From a technical and academic standpoint, this elegant tale about the end of the American West and the death of the legendary figure of the fearless gunslinger is quite simply perfect. From a script by Sergio Donati, which was based on an idea by Leone and soon-to-be celebrated filmmakers Bernardo Bertolucci and Dario Argento, there's not a minute in the entire film that feels wasted or superfluous. Every scene and conversation has its purpose and delivers a great deal of weight to the storyline, which sees a small group of strangers brought together by the brutal murder of the McBain family. The straightforward plot is an ingenious allegory of the railroad as a harbinger of modernization and civilization, indicating the closing stages of the mythic frontier as a land of depravity and lawlessness.

Claudia Cardinale is McBain's new bride, Jill, who arrives from New Orleans to discover she's been made a widow and inheritor of her husband's land, a dry arid region with nothing around for miles. She represents the common person trying their luck at staking a claim in the vast, unchartered West. On her first day in Sweetwater, she meets the two men who will significantly affect her life — the leader of an outlaw gang calling himself Cheyenne (Jason Robards) and a nameless stranger known only as Harmonica (Charles Bronson). Both Robards and Bronson embody the morally ambiguous, romanticized desperado made popular by Clint Eastwood who discovers a hidden goodness and righteousness when confronted by something undeniably wrong. Here, it's a helpless woman forced to give up her land by a wealthy and powerful industrialist.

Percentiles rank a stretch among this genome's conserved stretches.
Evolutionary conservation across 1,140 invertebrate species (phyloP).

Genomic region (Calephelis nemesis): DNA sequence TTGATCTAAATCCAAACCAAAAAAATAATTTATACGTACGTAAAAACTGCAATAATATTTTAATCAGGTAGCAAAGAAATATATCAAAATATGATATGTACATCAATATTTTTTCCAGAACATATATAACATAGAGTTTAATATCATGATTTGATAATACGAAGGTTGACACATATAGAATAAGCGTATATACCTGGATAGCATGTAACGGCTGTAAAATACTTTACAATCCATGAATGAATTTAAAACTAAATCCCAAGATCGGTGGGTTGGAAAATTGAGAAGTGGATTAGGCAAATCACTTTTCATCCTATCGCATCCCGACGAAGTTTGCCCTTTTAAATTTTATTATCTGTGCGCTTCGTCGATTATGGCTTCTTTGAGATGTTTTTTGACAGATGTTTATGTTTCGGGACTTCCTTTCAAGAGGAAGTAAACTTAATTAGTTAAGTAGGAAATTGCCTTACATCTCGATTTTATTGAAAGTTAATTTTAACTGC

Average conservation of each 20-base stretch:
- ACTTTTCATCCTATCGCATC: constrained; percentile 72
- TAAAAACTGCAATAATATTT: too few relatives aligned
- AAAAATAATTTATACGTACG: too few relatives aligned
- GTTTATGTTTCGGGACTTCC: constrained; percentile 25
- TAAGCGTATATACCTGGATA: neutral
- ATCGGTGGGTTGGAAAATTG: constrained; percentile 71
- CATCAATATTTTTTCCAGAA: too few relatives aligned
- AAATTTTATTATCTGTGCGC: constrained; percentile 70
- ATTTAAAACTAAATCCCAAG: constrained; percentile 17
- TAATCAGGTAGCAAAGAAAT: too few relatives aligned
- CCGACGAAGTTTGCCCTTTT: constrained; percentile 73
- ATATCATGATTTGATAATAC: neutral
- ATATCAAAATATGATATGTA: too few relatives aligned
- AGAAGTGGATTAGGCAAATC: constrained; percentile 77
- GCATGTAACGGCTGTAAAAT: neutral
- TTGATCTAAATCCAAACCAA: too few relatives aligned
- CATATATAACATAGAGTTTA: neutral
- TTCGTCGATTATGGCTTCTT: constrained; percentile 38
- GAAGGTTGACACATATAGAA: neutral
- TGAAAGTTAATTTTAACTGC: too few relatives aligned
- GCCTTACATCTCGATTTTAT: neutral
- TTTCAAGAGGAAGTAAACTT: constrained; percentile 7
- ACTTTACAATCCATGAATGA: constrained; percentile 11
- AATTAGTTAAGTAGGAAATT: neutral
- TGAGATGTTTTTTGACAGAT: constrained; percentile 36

The man responsible for the death of Jill's family is a cold-blooded killer named Frank (Henry Fonda). He also typifies that aspect of the old west with a six-shooter at his side and incredibly fast at the draw, much like his eventual adversaries, Cheyenne and Harmonica. But the difference is he's aware that the age of the gunslinging outlaw is slowly coming to a close, so he tries his hand at the future of criminal endeavors: a businessman. His would-be mentor is the railroad baron Morton (Gabriele Ferzetti) whose name interestingly rings similar to J.P. Morgan. Although Morton continues to be a visionary and idealist — his ultimate aim is to one day reach the Pacific Ocean — his insatiable greed has so deeply corrupted the man that it has physically deformed him. He introduces the idea of an unchecked capitalist enterprise.